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Pasta by Any Other Name 

Side Dishes: Nothing But Noodles is no more

Published January 13, 2010 at 6:29 a.m.

Opening a franchise of a successful restaurant can be a quick way to fill seats, but what if its concept doesn’t have staying power in the new location? That’s a question Eric Czado, co-owner and chef of South Burlington’s Nothing But Noodles, says he’s been asking himself for quite a while.

When Czado acquired partial ownership of the starchy chain’s local location in June, the first thing he did was replace the house coffee with Speeder & Earl’s. Then he started using his own versions of soups and sauces rather than prepackaged ones. These days, the Creamy Balsamic, Asian and Cranberry Vinaigrette dressings are made in house. Czado created a vegetarian Thai curry sauce because the franchise’s version contained fish sauce. “Most of the menu is 100-percent-legit vegetarian now,” he says.

Gradually, Czado says, he and co-owner Eric Suhadolc realized that it was time to divorce themselves from Nothing But Noodles. On the night of January 18, the restaurant will be renamed Erics’ Place.

“I can be more local and do different things, which is nice,” Czado explains, mentioning his plan to add a tilapia entrée, mussels with fresh marinara sauce and, he hopes, paella. He recently experimented with quinoa: “We’re going to slowly change the menu over the next six months.”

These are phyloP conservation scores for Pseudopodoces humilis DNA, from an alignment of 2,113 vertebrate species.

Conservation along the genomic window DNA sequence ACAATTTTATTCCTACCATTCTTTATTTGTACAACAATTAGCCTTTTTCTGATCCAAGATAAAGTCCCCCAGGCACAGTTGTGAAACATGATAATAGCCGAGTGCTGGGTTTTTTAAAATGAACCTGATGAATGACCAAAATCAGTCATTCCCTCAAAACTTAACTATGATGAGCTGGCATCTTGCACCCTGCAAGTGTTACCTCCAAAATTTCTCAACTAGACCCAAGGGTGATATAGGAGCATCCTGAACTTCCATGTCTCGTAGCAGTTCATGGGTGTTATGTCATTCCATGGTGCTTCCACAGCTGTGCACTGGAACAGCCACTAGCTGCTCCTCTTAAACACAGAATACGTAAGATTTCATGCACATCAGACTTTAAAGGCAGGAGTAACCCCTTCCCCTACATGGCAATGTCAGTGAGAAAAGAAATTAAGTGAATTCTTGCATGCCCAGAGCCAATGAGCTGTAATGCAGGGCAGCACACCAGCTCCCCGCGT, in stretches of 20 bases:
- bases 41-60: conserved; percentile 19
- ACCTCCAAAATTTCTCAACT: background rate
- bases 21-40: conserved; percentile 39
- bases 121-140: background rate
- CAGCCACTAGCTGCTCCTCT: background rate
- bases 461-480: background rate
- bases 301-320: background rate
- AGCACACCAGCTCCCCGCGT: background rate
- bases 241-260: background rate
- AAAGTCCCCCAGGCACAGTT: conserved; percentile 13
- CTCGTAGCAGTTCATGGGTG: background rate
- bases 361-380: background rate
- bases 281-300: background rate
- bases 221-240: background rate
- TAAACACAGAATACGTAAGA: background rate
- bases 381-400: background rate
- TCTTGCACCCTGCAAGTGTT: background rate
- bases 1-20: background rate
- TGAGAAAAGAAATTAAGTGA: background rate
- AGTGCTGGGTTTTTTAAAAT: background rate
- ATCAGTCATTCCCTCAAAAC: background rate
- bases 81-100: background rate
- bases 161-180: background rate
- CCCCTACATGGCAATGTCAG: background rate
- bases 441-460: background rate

Czado has set his sights on attaining membership in the Vermont Fresh Network while maintaining his current price point. “I don’t want to freak anybody out,” he says.

Not all the changes will be culinary. At dinner, the restaurant will feature table service. This week, Burlington City Arts stopped by to install some local paintings on the walls. New curtains will limit the view of the Blue Mall’s parking lot, and potted plants give the space a homier vibe. “It was very sterile,” Czado admits. Now, he says, the place is “a lot more inviting.”

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About The Author

Suzanne Podhaizer

Suzanne Podhaizer

Former contributor Suzanne Podhaizer is an award-winning food writer (and the first Seven Days food editor) as well as a chef, farmer, and food-systems consultant. She has given talks at the Stone Barns Center for Agriculture's "Poultry School" and its flagship "Young Farmers' Conference." She can slaughter a goose, butcher a pig, make ramen from scratch, and cook a scallop perfectly.


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